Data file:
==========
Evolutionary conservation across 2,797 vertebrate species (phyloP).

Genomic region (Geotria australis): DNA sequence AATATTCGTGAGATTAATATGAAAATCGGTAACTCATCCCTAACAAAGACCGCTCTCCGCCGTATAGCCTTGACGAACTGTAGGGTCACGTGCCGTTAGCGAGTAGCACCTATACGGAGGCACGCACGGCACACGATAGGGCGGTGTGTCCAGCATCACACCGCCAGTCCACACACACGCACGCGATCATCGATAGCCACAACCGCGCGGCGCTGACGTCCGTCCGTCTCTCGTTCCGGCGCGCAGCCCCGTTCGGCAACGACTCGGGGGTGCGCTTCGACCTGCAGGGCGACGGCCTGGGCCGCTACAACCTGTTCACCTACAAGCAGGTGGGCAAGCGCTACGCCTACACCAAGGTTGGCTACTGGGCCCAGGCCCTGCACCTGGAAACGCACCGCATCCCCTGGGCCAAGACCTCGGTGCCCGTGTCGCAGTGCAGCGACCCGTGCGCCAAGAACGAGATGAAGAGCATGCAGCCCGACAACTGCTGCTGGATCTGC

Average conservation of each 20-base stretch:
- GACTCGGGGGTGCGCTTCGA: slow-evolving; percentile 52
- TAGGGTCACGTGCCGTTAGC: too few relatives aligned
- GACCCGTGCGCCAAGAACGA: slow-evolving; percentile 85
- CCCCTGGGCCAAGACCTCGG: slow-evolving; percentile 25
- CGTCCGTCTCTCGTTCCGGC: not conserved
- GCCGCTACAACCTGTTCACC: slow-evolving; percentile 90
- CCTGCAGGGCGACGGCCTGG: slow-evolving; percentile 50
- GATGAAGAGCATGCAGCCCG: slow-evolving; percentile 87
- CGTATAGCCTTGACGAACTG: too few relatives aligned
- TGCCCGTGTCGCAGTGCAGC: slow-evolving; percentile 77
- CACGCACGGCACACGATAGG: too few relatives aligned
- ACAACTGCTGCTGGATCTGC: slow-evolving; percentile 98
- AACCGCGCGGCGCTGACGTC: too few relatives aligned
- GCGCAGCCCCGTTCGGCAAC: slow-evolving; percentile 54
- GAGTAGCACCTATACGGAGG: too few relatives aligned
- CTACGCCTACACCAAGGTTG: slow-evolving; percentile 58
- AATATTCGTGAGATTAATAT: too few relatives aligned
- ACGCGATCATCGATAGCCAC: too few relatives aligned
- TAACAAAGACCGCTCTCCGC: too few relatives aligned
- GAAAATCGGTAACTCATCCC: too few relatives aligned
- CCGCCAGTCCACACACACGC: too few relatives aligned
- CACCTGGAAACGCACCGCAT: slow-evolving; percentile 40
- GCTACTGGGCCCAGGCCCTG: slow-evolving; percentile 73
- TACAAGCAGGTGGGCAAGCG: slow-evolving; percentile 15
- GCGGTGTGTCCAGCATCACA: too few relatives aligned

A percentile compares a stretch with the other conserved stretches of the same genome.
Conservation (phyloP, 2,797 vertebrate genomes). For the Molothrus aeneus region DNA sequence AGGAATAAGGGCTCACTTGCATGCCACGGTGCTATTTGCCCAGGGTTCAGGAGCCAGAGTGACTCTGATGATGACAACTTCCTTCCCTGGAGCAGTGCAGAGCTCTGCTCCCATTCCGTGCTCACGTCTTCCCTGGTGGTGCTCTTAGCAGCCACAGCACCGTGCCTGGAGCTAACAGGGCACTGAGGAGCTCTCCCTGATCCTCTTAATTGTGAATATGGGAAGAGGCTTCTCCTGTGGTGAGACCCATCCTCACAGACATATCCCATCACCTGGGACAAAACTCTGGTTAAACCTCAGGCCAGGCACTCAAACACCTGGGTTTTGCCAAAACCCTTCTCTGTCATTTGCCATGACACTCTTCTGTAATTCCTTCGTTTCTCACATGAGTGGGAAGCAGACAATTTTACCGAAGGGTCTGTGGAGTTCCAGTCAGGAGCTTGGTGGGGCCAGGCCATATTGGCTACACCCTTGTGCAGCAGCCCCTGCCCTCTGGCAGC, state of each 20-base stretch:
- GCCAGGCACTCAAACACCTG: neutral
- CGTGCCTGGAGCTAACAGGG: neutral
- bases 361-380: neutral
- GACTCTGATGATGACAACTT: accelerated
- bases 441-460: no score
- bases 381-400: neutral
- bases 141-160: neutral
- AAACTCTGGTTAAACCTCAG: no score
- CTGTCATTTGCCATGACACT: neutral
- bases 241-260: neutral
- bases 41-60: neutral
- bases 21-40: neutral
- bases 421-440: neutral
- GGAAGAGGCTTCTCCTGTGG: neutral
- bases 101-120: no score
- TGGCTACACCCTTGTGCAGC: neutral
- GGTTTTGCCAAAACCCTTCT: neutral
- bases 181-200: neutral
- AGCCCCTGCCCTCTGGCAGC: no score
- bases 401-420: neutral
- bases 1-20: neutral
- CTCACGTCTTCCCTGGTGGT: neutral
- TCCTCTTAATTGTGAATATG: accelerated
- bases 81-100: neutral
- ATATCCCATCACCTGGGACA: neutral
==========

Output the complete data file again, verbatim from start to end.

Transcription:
Evolutionary conservation across 2,797 vertebrate species (phyloP).

Genomic region (Geotria australis): DNA sequence AATATTCGTGAGATTAATATGAAAATCGGTAACTCATCCCTAACAAAGACCGCTCTCCGCCGTATAGCCTTGACGAACTGTAGGGTCACGTGCCGTTAGCGAGTAGCACCTATACGGAGGCACGCACGGCACACGATAGGGCGGTGTGTCCAGCATCACACCGCCAGTCCACACACACGCACGCGATCATCGATAGCCACAACCGCGCGGCGCTGACGTCCGTCCGTCTCTCGTTCCGGCGCGCAGCCCCGTTCGGCAACGACTCGGGGGTGCGCTTCGACCTGCAGGGCGACGGCCTGGGCCGCTACAACCTGTTCACCTACAAGCAGGTGGGCAAGCGCTACGCCTACACCAAGGTTGGCTACTGGGCCCAGGCCCTGCACCTGGAAACGCACCGCATCCCCTGGGCCAAGACCTCGGTGCCCGTGTCGCAGTGCAGCGACCCGTGCGCCAAGAACGAGATGAAGAGCATGCAGCCCGACAACTGCTGCTGGATCTGC

Average conservation of each 20-base stretch:
- GACTCGGGGGTGCGCTTCGA: slow-evolving; percentile 52
- TAGGGTCACGTGCCGTTAGC: too few relatives aligned
- GACCCGTGCGCCAAGAACGA: slow-evolving; percentile 85
- CCCCTGGGCCAAGACCTCGG: slow-evolving; percentile 25
- CGTCCGTCTCTCGTTCCGGC: not conserved
- GCCGCTACAACCTGTTCACC: slow-evolving; percentile 90
- CCTGCAGGGCGACGGCCTGG: slow-evolving; percentile 50
- GATGAAGAGCATGCAGCCCG: slow-evolving; percentile 87
- CGTATAGCCTTGACGAACTG: too few relatives aligned
- TGCCCGTGTCGCAGTGCAGC: slow-evolving; percentile 77
- CACGCACGGCACACGATAGG: too few relatives aligned
- ACAACTGCTGCTGGATCTGC: slow-evolving; percentile 98
- AACCGCGCGGCGCTGACGTC: too few relatives aligned
- GCGCAGCCCCGTTCGGCAAC: slow-evolving; percentile 54
- GAGTAGCACCTATACGGAGG: too few relatives aligned
- CTACGCCTACACCAAGGTTG: slow-evolving; percentile 58
- AATATTCGTGAGATTAATAT: too few relatives aligned
- ACGCGATCATCGATAGCCAC: too few relatives aligned
- TAACAAAGACCGCTCTCCGC: too few relatives aligned
- GAAAATCGGTAACTCATCCC: too few relatives aligned
- CCGCCAGTCCACACACACGC: too few relatives aligned
- CACCTGGAAACGCACCGCAT: slow-evolving; percentile 40
- GCTACTGGGCCCAGGCCCTG: slow-evolving; percentile 73
- TACAAGCAGGTGGGCAAGCG: slow-evolving; percentile 15
- GCGGTGTGTCCAGCATCACA: too few relatives aligned

A percentile compares a stretch with the other conserved stretches of the same genome.
Conservation (phyloP, 2,797 vertebrate genomes). For the Molothrus aeneus region DNA sequence AGGAATAAGGGCTCACTTGCATGCCACGGTGCTATTTGCCCAGGGTTCAGGAGCCAGAGTGACTCTGATGATGACAACTTCCTTCCCTGGAGCAGTGCAGAGCTCTGCTCCCATTCCGTGCTCACGTCTTCCCTGGTGGTGCTCTTAGCAGCCACAGCACCGTGCCTGGAGCTAACAGGGCACTGAGGAGCTCTCCCTGATCCTCTTAATTGTGAATATGGGAAGAGGCTTCTCCTGTGGTGAGACCCATCCTCACAGACATATCCCATCACCTGGGACAAAACTCTGGTTAAACCTCAGGCCAGGCACTCAAACACCTGGGTTTTGCCAAAACCCTTCTCTGTCATTTGCCATGACACTCTTCTGTAATTCCTTCGTTTCTCACATGAGTGGGAAGCAGACAATTTTACCGAAGGGTCTGTGGAGTTCCAGTCAGGAGCTTGGTGGGGCCAGGCCATATTGGCTACACCCTTGTGCAGCAGCCCCTGCCCTCTGGCAGC, state of each 20-base stretch:
- GCCAGGCACTCAAACACCTG: neutral
- CGTGCCTGGAGCTAACAGGG: neutral
- bases 361-380: neutral
- GACTCTGATGATGACAACTT: accelerated
- bases 441-460: no score
- bases 381-400: neutral
- bases 141-160: neutral
- AAACTCTGGTTAAACCTCAG: no score
- CTGTCATTTGCCATGACACT: neutral
- bases 241-260: neutral
- bases 41-60: neutral
- bases 21-40: neutral
- bases 421-440: neutral
- GGAAGAGGCTTCTCCTGTGG: neutral
- bases 101-120: no score
- TGGCTACACCCTTGTGCAGC: neutral
- GGTTTTGCCAAAACCCTTCT: neutral
- bases 181-200: neutral
- AGCCCCTGCCCTCTGGCAGC: no score
- bases 401-420: neutral
- bases 1-20: neutral
- CTCACGTCTTCCCTGGTGGT: neutral
- TCCTCTTAATTGTGAATATG: accelerated
- bases 81-100: neutral
- ATATCCCATCACCTGGGACA: neutral